THE ROAD TO HAP­PI­NESS Ruby Wax leads the way on men­tal health

Af­ter 25 years of mak­ing us laugh, Ruby Wax re­cal­i­brated her ca­reer and switched from TV to be­ing a poster girl for men­tal health. Now it’s sci­ence, not jokes, that makes her smile

Good Housekeeping (UK) - - Contents -

Meet­ing Ruby Wax is a slightly more sub­dued af­fair than you might ex­pect. She’s not lost any of her dis­tinc­tive Amer­i­can ac­cent, but she speaks in sur­pris­ingly hushed tones while en­thu­si­as­ti­cally chew­ing gum, like she’s let­ting you into a state se­cret.

We’re meet­ing be­cause Ruby has re­cently writ­ten a man­ual for life, en­list­ing the help and knowl­edge of a monk and a neu­ro­sci­en­tist. It’s Ruby’s third book – the pre­vi­ous two, Sane New World and A Mind­ful­ness Guide For The Fraz­zled, were best­sellers. In How

To Be Hu­man: The Man­ual, she looks at ways to bet­ter un­der­stand who we are as peo­ple, why we be­have in the way we do and how to find hap­pi­ness in to­day’s world.

Ruby has been a house­hold name in the UK since the Eight­ies when she fronted her own chat shows, at­tract­ing big-name guests, in­clud­ing Madonna, and Don­ald Trump. But it’s this se­cond chap­ter of her life that she’d much rather be re­mem­bered for. ‘I did 25 years of com­edy, and then it was time to reroute, so I went into sci­ence. But I use the two. I use what I learnt to do my shows and books, so it wasn’t a waste of time, it worked out pretty well,’ she says.

‘Peo­ple are in­ter­ested in sci­ence. You can’t re­ally ar­gue with this stuff, it’s the real thing and I would want to read that if I was the pub­lic,’ says Ruby. ‘I’d want to know, oh is that how my brain works, is that how dis­ease starts, is that how I get ad­dicted?

‘I think peo­ple are des­per­ate for in­for­ma­tion be­cause we’re too con­fused. What’s ex­er­cise? What ac­tu­ally kills your body and what’s good for it? All that stuff.’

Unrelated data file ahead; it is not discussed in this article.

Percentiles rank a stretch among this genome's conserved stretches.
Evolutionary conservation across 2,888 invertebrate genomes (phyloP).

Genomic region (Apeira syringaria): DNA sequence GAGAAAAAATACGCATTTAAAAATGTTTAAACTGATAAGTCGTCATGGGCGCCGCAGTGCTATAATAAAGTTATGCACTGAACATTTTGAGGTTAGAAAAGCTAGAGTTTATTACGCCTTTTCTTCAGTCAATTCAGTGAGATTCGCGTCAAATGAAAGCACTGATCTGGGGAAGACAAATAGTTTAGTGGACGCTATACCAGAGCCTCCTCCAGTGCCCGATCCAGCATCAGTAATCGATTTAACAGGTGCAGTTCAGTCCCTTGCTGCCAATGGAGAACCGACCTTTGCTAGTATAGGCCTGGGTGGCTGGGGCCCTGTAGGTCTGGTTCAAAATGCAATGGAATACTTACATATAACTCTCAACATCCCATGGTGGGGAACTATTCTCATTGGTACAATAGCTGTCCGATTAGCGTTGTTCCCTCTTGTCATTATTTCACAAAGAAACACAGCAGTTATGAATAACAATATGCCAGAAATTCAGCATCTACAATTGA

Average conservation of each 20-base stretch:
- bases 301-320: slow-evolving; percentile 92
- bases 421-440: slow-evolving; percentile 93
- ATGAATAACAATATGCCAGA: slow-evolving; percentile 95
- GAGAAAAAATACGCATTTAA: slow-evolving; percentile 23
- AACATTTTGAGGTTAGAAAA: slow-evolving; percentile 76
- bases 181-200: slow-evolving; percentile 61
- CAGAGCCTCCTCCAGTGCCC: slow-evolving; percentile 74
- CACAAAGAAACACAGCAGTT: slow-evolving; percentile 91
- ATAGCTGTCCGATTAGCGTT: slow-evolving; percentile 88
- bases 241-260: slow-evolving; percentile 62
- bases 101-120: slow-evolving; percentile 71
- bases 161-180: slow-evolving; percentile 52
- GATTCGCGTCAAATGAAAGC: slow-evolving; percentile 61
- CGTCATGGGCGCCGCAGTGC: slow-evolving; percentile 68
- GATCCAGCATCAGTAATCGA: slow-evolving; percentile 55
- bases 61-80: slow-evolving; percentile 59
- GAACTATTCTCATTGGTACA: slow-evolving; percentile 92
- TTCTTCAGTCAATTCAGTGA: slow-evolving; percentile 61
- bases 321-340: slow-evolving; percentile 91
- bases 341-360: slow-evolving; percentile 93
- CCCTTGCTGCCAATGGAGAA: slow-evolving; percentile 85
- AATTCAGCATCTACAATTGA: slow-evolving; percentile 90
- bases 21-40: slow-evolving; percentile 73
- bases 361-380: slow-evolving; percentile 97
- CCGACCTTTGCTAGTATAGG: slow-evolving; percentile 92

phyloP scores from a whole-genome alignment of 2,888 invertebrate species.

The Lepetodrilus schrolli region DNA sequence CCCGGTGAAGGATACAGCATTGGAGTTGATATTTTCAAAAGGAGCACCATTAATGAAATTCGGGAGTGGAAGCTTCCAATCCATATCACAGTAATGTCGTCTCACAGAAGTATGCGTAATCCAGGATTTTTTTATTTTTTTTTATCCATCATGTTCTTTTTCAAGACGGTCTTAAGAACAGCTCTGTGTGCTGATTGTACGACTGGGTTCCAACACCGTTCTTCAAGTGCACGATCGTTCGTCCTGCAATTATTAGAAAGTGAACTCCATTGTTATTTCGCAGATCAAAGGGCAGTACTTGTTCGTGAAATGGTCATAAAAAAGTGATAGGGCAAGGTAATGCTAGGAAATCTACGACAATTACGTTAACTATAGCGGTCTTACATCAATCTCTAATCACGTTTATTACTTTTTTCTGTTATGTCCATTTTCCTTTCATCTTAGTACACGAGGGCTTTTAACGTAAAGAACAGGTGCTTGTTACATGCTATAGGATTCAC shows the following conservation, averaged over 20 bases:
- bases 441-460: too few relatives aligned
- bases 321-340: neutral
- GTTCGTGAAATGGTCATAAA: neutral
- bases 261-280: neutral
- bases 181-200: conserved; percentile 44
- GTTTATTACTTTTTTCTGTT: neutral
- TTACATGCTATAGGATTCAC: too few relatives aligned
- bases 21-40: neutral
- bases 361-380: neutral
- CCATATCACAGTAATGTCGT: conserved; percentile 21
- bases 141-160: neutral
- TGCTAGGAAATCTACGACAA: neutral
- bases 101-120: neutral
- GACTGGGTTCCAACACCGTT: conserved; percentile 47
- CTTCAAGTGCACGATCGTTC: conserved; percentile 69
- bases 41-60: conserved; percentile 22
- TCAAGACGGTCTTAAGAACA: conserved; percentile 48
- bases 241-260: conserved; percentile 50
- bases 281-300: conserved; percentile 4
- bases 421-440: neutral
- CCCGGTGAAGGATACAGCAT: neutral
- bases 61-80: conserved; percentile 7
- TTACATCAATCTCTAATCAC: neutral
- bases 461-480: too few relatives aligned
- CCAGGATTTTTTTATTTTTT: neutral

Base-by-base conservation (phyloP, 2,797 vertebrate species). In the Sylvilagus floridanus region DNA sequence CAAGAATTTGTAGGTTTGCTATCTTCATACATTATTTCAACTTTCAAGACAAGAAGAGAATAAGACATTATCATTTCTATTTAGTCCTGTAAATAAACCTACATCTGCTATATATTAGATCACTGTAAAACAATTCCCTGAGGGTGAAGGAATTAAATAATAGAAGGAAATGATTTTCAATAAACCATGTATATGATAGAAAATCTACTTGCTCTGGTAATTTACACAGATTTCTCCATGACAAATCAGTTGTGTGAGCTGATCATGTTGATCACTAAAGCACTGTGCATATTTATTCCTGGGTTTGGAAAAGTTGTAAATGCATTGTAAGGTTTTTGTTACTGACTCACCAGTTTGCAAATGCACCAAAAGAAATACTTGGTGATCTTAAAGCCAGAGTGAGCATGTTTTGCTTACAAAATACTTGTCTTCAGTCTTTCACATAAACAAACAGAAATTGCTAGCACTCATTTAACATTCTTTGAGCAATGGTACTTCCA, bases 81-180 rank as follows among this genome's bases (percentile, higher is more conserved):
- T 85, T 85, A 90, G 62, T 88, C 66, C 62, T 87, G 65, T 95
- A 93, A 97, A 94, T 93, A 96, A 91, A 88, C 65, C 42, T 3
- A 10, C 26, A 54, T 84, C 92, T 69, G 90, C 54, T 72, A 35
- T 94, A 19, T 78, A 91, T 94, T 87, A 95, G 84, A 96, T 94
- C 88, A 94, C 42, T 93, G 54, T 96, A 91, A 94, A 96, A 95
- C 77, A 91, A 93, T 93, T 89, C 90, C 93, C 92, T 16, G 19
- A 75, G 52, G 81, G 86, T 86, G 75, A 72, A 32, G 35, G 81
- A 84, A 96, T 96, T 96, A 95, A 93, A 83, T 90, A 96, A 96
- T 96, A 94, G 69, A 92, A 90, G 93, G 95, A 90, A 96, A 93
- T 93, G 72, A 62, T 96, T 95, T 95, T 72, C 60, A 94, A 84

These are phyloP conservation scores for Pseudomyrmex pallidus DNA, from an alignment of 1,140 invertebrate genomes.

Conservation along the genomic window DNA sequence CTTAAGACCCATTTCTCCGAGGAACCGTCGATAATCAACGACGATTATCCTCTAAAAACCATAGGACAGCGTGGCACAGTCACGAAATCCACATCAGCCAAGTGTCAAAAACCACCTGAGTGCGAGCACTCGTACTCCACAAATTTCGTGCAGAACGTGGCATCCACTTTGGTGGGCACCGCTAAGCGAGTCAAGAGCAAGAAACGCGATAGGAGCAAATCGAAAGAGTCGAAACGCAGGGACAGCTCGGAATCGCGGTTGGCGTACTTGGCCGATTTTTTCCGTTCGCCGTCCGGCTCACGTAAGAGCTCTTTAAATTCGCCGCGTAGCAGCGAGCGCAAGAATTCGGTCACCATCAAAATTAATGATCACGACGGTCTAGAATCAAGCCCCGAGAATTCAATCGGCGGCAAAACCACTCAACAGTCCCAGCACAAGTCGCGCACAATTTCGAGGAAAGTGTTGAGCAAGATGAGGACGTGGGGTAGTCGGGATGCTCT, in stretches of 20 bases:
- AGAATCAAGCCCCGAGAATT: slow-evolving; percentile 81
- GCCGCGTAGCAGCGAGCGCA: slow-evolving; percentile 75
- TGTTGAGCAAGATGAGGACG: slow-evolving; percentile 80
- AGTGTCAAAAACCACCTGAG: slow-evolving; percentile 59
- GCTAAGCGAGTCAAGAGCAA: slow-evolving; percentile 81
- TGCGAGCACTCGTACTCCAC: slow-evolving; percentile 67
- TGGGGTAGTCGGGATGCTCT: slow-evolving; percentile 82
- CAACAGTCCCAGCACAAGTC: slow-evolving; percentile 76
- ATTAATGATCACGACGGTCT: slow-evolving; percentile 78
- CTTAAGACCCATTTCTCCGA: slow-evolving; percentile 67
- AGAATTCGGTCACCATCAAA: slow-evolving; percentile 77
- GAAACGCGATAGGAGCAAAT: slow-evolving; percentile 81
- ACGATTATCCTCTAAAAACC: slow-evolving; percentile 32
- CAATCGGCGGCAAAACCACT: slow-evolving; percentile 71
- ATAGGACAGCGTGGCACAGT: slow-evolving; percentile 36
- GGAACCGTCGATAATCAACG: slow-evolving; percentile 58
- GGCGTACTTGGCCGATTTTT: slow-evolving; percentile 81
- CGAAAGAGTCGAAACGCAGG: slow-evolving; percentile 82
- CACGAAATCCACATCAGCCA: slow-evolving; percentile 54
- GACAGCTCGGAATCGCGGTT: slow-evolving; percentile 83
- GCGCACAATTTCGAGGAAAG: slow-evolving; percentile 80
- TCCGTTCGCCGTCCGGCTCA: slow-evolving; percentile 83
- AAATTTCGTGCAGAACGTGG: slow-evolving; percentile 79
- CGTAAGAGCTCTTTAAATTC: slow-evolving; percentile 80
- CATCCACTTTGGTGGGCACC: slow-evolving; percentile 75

So has she ex­pe­ri­enced a more pro­found sense of ca­reer achieve­ment since mov­ing into the men­tal health sphere? ‘I get more re­spect,’ she says. ‘And it’s deep with peo­ple, so that’s more sat­is­fy­ing than just hav­ing peo­ple laugh in your face.’

It has been a dra­matic rein­ven­tion. Af­ter speak­ing openly about her own de­pres­sion, Ruby be­came an am­bas­sador for men­tal health, us­ing her fame to open up an im­por­tant di­a­logue. She gained a mas­ter’s de­gree in cog­ni­tive ther­apy from Ox­ford Univer­sity in 2013, and was awarded an OBE for ser­vices to men­tal health in 2015.

Last year, she launched Fraz­zled Cafe, safe spa­ces where, as their slo­gan af­firms, ‘It’s ok, to not be ok.’ Ruby mas­ter­minded the fort­nightly meet-ups for peo­ple to speak openly about how they’re feel­ing. It’s not ther­apy, more like a se­ries of chats about men­tal health. So suc­cess­ful was the idea, Fraz­zled Cafe is now backed by M&S around the coun­try. Would she have liked some­thing like that to have ex­isted when she was younger? ‘I wish it had hap­pened to me, yeah,’ she says. Her daugh­ters, with hus­band of 30 years Ed Bye, are the new co­me­di­ans in the fam­ily, hav­ing fol­lowed in their mum’s foot­steps. Ma­rina and Maddy made their de­but at the Ed­in­burgh Fes­ti­val last sum­mer, so what les­son would she want to hand down to them? Ruby stops chew­ing her gum to care­fully con­sider her legacy. ‘Don’t blame other peo­ple, be­cause I al­ways did. For your lack of suc­cess. Or your un­hap­pi­ness. You can take that re­spon­si­bil­ity and switch it. It’s no­body else who’ll fix you,’ she says. ‘I’ve learnt that my brain’s plas­tic and I can break habits and cre­ate new ones. But that’s not a sur­prise. That’s sci­ence.’ And her sci­en­tif­i­cally proven ad­vice to the rest of us? ‘If you’re drink­ing cof­fee, taste it. If you’re on the com­puter and you feel your­self burn­ing out, or read­ing too many emails, take a breath. It’s all about notic­ing. A few times a day, fo­cus on your senses. A smell, a taste, or just un­der­stand where you are. Look at your kids, don’t just do it on au­to­matic pi­lot.’

◆ How To Be Hu­man: The Man­ual by Ruby Wax (Pen­guin Life) is avail­able now

Ruby En­dur­ing love: with her hus­band Ed Bye of 30 years,

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